Using a Generator
A generator can help during emergencies, but its safe use requires care and planning.
Gasoline-powered generators produce deadly carbon monoxide fumes. Always run portable generators outside the house, away from open windows and out of the garage.
You should never connect a generator directly to your home's wiring. Power from a generator connected to a home's wiring will "back feed" into utility lines, potentially severely injuring or killing a neighbor or utility crew working to restore service. Instead, it's recommended to plug appliances directly into the generator's outlet. You should use a heavy-duty extension cord rated for outdoor use to keep the generator safely outdoors. If the appliance has a three-prong plug, always use a three-prong extension cord. Follow the manufacturer's recommendations for grounding the generator.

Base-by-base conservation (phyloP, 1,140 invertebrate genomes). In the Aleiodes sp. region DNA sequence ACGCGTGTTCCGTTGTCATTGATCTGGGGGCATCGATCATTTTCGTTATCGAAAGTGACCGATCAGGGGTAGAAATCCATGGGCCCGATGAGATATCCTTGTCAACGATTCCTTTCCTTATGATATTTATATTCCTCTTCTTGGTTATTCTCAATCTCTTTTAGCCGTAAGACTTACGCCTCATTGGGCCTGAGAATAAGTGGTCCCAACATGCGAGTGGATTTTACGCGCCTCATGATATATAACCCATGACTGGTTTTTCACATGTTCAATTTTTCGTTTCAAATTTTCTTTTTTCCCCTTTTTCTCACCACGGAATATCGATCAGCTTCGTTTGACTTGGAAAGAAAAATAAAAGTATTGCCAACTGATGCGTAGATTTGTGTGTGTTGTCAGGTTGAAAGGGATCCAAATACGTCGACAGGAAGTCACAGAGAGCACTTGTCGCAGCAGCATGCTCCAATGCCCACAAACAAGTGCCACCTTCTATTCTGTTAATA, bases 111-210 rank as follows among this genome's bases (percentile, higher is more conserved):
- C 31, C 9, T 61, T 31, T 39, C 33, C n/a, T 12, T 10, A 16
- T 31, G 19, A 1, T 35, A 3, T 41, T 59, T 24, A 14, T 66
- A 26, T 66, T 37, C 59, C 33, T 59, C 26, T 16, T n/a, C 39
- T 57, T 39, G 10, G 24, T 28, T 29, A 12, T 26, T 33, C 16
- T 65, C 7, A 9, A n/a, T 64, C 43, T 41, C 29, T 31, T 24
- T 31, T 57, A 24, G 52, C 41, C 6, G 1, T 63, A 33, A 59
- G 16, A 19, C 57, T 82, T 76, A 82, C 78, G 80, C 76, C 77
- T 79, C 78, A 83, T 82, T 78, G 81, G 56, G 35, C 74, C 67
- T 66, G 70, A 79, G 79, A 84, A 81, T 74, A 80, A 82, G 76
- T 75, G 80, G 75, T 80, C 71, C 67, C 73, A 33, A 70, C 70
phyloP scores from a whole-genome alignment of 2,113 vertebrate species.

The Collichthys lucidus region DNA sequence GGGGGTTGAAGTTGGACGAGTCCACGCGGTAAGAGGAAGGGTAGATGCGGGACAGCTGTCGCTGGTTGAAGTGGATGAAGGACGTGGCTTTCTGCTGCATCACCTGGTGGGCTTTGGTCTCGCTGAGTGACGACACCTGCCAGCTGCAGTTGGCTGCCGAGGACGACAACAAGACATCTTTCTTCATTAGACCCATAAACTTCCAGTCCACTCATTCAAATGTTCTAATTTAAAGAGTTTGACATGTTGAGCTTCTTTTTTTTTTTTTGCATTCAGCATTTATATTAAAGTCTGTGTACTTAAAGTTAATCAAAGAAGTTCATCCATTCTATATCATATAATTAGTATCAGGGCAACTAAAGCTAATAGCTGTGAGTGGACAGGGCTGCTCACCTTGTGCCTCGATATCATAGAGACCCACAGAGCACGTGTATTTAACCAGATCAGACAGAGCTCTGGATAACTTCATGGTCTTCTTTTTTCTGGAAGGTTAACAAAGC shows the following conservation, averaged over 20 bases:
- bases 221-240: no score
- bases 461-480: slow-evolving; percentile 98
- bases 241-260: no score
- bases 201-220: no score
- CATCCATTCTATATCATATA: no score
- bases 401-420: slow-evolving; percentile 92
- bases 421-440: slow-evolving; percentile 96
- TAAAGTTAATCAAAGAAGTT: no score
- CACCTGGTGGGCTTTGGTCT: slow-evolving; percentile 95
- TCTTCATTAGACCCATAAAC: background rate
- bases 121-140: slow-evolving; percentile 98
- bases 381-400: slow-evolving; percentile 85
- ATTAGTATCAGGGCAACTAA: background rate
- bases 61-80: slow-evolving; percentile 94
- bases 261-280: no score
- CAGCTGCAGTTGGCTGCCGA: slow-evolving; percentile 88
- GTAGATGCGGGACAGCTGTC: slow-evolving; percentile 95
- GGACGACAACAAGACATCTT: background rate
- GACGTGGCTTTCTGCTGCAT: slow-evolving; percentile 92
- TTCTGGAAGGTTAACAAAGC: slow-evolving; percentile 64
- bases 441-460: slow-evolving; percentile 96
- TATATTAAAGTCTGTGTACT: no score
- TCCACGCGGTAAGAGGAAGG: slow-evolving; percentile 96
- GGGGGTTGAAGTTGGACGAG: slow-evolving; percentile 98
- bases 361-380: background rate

If you do want to connect a generator to your house wiring, be sure to hire a licensed electrician to make the connection using a UL-listed transfer switch. The transfer switch will safely prevent your generator from back feeding into utility lines, thus avoiding a safety hazard and preventing possible damage when utility power is restored.